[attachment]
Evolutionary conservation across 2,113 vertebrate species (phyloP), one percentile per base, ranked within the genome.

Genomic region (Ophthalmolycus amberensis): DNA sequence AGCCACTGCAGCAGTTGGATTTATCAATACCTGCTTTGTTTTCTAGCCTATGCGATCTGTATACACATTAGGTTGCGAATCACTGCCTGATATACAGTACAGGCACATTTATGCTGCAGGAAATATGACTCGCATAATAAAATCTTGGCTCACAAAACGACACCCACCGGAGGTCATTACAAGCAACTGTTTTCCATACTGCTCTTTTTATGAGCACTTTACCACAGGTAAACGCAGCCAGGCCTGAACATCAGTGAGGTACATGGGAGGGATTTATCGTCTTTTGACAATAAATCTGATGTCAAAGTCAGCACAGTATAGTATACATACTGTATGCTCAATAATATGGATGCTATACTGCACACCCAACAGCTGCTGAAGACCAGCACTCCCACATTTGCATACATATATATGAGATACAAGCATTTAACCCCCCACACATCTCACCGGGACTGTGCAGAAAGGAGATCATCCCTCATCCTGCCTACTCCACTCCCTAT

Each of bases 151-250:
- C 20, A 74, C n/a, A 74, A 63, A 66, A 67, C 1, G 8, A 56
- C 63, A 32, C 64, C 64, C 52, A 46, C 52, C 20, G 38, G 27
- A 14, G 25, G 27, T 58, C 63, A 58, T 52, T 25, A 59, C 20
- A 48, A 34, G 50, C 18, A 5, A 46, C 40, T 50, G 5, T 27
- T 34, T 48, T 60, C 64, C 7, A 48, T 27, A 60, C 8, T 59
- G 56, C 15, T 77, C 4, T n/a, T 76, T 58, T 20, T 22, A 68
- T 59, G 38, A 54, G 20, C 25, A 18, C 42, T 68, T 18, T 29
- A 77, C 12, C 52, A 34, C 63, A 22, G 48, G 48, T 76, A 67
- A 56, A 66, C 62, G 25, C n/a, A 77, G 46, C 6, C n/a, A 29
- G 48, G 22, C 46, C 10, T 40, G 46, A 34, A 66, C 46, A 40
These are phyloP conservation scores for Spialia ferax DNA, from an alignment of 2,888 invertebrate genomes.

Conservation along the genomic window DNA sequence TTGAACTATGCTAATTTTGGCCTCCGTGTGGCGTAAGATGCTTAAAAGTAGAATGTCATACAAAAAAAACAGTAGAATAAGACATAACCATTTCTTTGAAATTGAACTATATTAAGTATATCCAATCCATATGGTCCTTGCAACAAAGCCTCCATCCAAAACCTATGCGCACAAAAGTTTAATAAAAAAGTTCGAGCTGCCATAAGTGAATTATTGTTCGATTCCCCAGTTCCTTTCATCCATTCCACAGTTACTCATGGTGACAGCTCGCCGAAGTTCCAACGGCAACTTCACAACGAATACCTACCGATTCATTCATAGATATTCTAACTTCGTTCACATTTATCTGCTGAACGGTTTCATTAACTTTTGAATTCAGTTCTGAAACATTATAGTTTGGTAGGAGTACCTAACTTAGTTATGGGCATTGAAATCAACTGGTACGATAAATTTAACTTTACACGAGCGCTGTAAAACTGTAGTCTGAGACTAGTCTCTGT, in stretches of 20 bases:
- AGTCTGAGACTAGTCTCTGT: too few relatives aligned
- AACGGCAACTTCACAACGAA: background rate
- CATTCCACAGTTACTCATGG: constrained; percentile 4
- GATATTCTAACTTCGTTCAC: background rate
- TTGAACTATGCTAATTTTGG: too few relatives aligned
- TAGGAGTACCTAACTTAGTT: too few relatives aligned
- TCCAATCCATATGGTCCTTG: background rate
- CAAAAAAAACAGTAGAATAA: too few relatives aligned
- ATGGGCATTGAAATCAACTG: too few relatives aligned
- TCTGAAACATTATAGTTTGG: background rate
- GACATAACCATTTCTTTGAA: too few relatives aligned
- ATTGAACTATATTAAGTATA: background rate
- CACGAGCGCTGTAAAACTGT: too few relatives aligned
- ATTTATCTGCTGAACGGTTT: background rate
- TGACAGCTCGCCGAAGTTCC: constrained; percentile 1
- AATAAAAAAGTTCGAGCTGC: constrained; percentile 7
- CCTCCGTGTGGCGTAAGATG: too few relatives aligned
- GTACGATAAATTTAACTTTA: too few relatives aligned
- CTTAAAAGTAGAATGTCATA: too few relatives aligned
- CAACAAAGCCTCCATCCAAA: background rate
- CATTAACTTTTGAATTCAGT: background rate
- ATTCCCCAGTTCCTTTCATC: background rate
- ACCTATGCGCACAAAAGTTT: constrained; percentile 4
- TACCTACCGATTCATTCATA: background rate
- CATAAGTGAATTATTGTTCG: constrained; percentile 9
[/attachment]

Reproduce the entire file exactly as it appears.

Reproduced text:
Evolutionary conservation across 2,113 vertebrate species (phyloP), one percentile per base, ranked within the genome.

Genomic region (Ophthalmolycus amberensis): DNA sequence AGCCACTGCAGCAGTTGGATTTATCAATACCTGCTTTGTTTTCTAGCCTATGCGATCTGTATACACATTAGGTTGCGAATCACTGCCTGATATACAGTACAGGCACATTTATGCTGCAGGAAATATGACTCGCATAATAAAATCTTGGCTCACAAAACGACACCCACCGGAGGTCATTACAAGCAACTGTTTTCCATACTGCTCTTTTTATGAGCACTTTACCACAGGTAAACGCAGCCAGGCCTGAACATCAGTGAGGTACATGGGAGGGATTTATCGTCTTTTGACAATAAATCTGATGTCAAAGTCAGCACAGTATAGTATACATACTGTATGCTCAATAATATGGATGCTATACTGCACACCCAACAGCTGCTGAAGACCAGCACTCCCACATTTGCATACATATATATGAGATACAAGCATTTAACCCCCCACACATCTCACCGGGACTGTGCAGAAAGGAGATCATCCCTCATCCTGCCTACTCCACTCCCTAT

Each of bases 151-250:
- C 20, A 74, C n/a, A 74, A 63, A 66, A 67, C 1, G 8, A 56
- C 63, A 32, C 64, C 64, C 52, A 46, C 52, C 20, G 38, G 27
- A 14, G 25, G 27, T 58, C 63, A 58, T 52, T 25, A 59, C 20
- A 48, A 34, G 50, C 18, A 5, A 46, C 40, T 50, G 5, T 27
- T 34, T 48, T 60, C 64, C 7, A 48, T 27, A 60, C 8, T 59
- G 56, C 15, T 77, C 4, T n/a, T 76, T 58, T 20, T 22, A 68
- T 59, G 38, A 54, G 20, C 25, A 18, C 42, T 68, T 18, T 29
- A 77, C 12, C 52, A 34, C 63, A 22, G 48, G 48, T 76, A 67
- A 56, A 66, C 62, G 25, C n/a, A 77, G 46, C 6, C n/a, A 29
- G 48, G 22, C 46, C 10, T 40, G 46, A 34, A 66, C 46, A 40
These are phyloP conservation scores for Spialia ferax DNA, from an alignment of 2,888 invertebrate genomes.

Conservation along the genomic window DNA sequence TTGAACTATGCTAATTTTGGCCTCCGTGTGGCGTAAGATGCTTAAAAGTAGAATGTCATACAAAAAAAACAGTAGAATAAGACATAACCATTTCTTTGAAATTGAACTATATTAAGTATATCCAATCCATATGGTCCTTGCAACAAAGCCTCCATCCAAAACCTATGCGCACAAAAGTTTAATAAAAAAGTTCGAGCTGCCATAAGTGAATTATTGTTCGATTCCCCAGTTCCTTTCATCCATTCCACAGTTACTCATGGTGACAGCTCGCCGAAGTTCCAACGGCAACTTCACAACGAATACCTACCGATTCATTCATAGATATTCTAACTTCGTTCACATTTATCTGCTGAACGGTTTCATTAACTTTTGAATTCAGTTCTGAAACATTATAGTTTGGTAGGAGTACCTAACTTAGTTATGGGCATTGAAATCAACTGGTACGATAAATTTAACTTTACACGAGCGCTGTAAAACTGTAGTCTGAGACTAGTCTCTGT, in stretches of 20 bases:
- AGTCTGAGACTAGTCTCTGT: too few relatives aligned
- AACGGCAACTTCACAACGAA: background rate
- CATTCCACAGTTACTCATGG: constrained; percentile 4
- GATATTCTAACTTCGTTCAC: background rate
- TTGAACTATGCTAATTTTGG: too few relatives aligned
- TAGGAGTACCTAACTTAGTT: too few relatives aligned
- TCCAATCCATATGGTCCTTG: background rate
- CAAAAAAAACAGTAGAATAA: too few relatives aligned
- ATGGGCATTGAAATCAACTG: too few relatives aligned
- TCTGAAACATTATAGTTTGG: background rate
- GACATAACCATTTCTTTGAA: too few relatives aligned
- ATTGAACTATATTAAGTATA: background rate
- CACGAGCGCTGTAAAACTGT: too few relatives aligned
- ATTTATCTGCTGAACGGTTT: background rate
- TGACAGCTCGCCGAAGTTCC: constrained; percentile 1
- AATAAAAAAGTTCGAGCTGC: constrained; percentile 7
- CCTCCGTGTGGCGTAAGATG: too few relatives aligned
- GTACGATAAATTTAACTTTA: too few relatives aligned
- CTTAAAAGTAGAATGTCATA: too few relatives aligned
- CAACAAAGCCTCCATCCAAA: background rate
- CATTAACTTTTGAATTCAGT: background rate
- ATTCCCCAGTTCCTTTCATC: background rate
- ACCTATGCGCACAAAAGTTT: constrained; percentile 4
- TACCTACCGATTCATTCATA: background rate
- CATAAGTGAATTATTGTTCG: constrained; percentile 9